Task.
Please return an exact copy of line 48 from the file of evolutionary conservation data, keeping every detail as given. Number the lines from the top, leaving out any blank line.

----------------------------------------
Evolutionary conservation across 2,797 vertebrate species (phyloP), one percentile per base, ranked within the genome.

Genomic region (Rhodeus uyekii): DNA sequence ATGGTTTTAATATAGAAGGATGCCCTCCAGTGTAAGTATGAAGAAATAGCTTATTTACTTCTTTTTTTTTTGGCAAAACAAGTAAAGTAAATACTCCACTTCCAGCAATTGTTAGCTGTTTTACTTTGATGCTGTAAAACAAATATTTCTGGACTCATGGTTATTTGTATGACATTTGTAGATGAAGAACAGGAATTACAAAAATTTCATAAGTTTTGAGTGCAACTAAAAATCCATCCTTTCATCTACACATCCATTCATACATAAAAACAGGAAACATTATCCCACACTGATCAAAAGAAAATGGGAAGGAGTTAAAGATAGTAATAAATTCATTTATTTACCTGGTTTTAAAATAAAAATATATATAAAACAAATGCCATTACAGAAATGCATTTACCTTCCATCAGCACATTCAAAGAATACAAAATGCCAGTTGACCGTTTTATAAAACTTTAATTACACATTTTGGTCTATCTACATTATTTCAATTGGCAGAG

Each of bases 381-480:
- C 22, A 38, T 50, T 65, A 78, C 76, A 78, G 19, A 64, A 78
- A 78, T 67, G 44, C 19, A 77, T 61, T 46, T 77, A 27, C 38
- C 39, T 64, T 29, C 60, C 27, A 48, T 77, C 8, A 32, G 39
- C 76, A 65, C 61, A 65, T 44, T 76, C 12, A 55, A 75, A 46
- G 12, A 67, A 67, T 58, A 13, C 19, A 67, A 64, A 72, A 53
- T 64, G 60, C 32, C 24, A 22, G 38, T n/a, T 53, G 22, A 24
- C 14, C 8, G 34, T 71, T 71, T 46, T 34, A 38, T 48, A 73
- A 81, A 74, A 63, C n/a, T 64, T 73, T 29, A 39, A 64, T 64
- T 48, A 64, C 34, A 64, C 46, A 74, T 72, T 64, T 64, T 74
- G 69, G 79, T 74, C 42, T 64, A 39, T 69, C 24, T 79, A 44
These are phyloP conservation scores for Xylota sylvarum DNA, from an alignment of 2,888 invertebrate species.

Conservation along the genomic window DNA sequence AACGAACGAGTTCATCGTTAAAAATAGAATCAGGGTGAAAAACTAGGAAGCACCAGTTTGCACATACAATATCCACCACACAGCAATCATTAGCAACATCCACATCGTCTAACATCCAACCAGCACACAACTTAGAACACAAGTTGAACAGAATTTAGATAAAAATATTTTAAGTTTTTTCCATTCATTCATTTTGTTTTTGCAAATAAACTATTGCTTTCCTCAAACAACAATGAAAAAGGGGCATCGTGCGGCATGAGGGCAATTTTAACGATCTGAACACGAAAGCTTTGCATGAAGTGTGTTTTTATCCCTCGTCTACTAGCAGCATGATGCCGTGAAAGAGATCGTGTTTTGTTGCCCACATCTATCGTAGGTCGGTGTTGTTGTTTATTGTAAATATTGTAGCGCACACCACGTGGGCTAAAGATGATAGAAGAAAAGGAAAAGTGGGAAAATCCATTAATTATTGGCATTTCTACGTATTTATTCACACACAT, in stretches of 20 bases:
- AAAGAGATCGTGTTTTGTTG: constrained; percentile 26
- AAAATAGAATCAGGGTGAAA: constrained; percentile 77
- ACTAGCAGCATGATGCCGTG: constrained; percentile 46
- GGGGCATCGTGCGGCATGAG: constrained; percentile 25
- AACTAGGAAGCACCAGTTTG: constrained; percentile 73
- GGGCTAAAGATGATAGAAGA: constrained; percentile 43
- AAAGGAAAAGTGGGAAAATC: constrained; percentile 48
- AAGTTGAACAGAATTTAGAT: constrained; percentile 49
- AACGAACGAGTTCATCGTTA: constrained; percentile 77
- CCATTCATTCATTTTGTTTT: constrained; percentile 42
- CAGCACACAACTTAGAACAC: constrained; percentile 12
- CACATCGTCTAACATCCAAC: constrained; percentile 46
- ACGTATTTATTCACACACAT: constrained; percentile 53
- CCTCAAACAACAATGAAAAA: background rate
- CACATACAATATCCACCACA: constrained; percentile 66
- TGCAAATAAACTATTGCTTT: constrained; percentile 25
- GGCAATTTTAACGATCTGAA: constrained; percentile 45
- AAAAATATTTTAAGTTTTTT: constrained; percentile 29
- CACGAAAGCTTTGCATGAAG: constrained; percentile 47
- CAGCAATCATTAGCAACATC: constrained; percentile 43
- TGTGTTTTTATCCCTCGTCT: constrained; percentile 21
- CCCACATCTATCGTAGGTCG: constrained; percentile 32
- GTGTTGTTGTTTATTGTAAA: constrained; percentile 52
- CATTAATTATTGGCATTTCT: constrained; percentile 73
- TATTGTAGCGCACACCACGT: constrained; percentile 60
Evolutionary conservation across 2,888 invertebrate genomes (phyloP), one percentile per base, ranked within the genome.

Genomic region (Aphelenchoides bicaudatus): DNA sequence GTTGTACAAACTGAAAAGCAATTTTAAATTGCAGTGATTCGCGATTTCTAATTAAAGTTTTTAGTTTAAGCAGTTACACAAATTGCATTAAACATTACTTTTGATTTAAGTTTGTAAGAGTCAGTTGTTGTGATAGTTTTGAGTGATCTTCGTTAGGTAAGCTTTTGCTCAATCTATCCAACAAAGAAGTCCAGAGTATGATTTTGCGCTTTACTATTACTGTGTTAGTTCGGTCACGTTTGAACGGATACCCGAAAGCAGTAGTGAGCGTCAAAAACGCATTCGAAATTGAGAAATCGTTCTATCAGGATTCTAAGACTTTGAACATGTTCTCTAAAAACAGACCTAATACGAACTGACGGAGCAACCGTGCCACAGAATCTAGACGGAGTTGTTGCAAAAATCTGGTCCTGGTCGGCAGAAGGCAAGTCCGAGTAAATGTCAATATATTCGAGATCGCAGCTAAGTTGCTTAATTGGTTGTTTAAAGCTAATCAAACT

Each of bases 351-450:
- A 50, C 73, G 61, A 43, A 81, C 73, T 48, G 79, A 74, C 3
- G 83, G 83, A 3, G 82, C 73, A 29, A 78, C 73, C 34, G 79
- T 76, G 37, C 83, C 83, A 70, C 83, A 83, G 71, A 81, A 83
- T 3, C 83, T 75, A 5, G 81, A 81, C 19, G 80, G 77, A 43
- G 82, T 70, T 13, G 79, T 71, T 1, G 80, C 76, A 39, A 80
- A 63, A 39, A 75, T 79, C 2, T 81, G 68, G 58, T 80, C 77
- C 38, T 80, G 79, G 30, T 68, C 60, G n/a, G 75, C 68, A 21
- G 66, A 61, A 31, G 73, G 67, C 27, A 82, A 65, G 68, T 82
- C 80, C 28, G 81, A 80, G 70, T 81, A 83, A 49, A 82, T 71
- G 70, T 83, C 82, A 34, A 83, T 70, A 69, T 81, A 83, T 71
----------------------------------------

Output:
- G 82, T 70, T 13, G 79, T 71, T 1, G 80, C 76, A 39, A 80